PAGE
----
AIGA brings Design Awards to Philly

The American Institute of Graphic Arts honors 34 artists during the inaugural Philadelphia Design Awards ceremony.

One of six graphic design teams holds its trophy at the Philadelphia Design Awards. The event was hosted by the Always By Design gallery in Washington Square Park May 1 (Nic Lukehart/TTN).

If you walked down 10th Street between Locust and Spruce streets Friday, chances are you saw what looked like a great party spilling out onto the street. Beers and programs in hand, nearly 100 people squeezed into a small gallery to see new art from the Always by Design Gallery.

AIGA Philadelphia, the city’s local chapter of the American Institute of Graphic Arts, hosted the inaugural Philadelphia Design Awards May 1. It formally recognized 34 winners by showcasing their works in the Always by Design Gallery in the Washington Square West neighborhood. The awards are an effort by AIGA Philadelphia to strengthen the Philadelphia design community by highlighting local talent.

“These awards show that the Philadelphia design community deserves a closer look,” said Michele Cooper of Cooper Graphic Design, chair of the PDA this year.

Among the winners are pieces of President George W. Bush in chains with an enraged President Barack Obama being held back by Vice President Joe Biden as he winds up for a right hook. Another poster is a crude image of a penis drawn with Sharpie marker against a drab, green background with a photo of a brain attached at the tip, stating that exhibit-goers should, “Use your head – wear a condom!”

Book covers, band posters, company logos, op-ed pieces, business cards and surreal landscapes covered the walls of the gallery. Topics of interest ranged from politics to the environment, from the surreal to the ultra-real.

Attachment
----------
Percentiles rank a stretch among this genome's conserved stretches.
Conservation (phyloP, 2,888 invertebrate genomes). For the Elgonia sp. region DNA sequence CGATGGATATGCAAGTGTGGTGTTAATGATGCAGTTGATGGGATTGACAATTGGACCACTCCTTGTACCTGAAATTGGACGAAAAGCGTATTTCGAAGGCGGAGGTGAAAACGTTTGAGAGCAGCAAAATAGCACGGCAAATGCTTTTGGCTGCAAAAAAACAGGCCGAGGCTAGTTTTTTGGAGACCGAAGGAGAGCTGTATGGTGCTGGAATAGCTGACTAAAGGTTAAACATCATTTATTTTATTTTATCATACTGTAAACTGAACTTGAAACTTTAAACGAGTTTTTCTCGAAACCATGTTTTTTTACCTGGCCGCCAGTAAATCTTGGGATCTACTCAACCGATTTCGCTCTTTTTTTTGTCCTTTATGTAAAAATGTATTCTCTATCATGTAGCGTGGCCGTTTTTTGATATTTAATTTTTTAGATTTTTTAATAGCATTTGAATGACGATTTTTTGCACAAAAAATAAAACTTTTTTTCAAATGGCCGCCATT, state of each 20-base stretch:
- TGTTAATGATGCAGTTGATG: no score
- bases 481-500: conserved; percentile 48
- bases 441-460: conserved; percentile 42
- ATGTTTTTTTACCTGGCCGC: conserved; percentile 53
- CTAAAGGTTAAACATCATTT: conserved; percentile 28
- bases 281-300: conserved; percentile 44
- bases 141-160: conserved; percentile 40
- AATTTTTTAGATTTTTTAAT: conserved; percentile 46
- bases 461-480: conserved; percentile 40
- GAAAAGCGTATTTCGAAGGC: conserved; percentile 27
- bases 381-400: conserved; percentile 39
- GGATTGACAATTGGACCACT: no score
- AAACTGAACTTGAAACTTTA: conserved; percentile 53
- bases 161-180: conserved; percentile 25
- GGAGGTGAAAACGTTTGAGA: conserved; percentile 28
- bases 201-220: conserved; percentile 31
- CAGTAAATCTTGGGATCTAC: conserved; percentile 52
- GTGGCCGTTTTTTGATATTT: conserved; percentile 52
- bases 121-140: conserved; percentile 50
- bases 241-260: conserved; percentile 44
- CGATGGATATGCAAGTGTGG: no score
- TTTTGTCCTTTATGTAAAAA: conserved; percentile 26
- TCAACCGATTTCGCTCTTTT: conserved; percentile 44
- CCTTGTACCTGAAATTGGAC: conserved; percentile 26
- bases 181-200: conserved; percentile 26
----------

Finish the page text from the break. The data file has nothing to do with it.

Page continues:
For Anna Ishii, who works at the architecture firm Wallace, Roberts & Todd, it was about exposure. Her “2008 Park[ing] Day” advertisement, which was about a day in the city when designers turn parking spaces into miniature parks, was chosen for the gallery.

“I want to be more involved with AIGA,” she said. “I think that all graphic designers do.”

“It’s kind of a big thing for designers to have their work on display,” said Alex Peltz from Design for Social Impact. His organization was recognized at the gallery for its artistic design on the book 30 Years of Setting the New Standard.

“It’s all about love. It’s all about connecting. It’s all about highlighting the graphic design community in Philadelphia,” he said.

Even the catalog for the gallery had its own rhyme and reason to it. Five-hundred seventy-six catalogs were printed for the event – exactly the number of entrants AIGA had for the awards. Each book printed was a slightly different shade of color from the last one, following the color scheme of the rainbow.

“It was a nightmare for the printer,” said Allan Espiritu, in charge of the identity of the PDA. “But when you’re working with AIGA, you can experiment a little.”

A small sample of catalogs was on display in the gallery window. The awards’ slogan, “Show Some Love,” encouraged designers to participate. It was printed on the pages of the book itself rather than on the spine, where most titles are placed.

Espiritu said AIGA wanted to bring an awards ceremony to Philadelphia because shows like this happen often in big design cities like New York but are less common here.

“Philly’s a great city,” he said. “It’s very manageable.”

The panel judges, recognized nationally and internationally in New York; Beverly Hills, Calif.; Rome; and London, made their final decisions in November, but the winners were not highlighted until the formal ceremony May 1.

But how did internationally known designers come to judge pieces in a little gallery between a hardware store and a dry cleaner? It was Cooper and the PDA board’s tenacity and willingness to ask for help.

“She found them and asked them out of the blue,” said Peter Camburn, AIGA Philadelphia’s spokesperson. The design awards, he said, were a proposal to AIGA’s board. The first meeting for the awards ceremony was held two years ago in Cooper’s house. Since then, AIGA’s worked to make the event happen.

“It’s a pretty tight community, so there are either people who make themselves available for it, or it’s through previous relationships,” Camburn said. “There is a lot of work involved in it – much more work than I ever realized.”

Jeff Craven can be reached at

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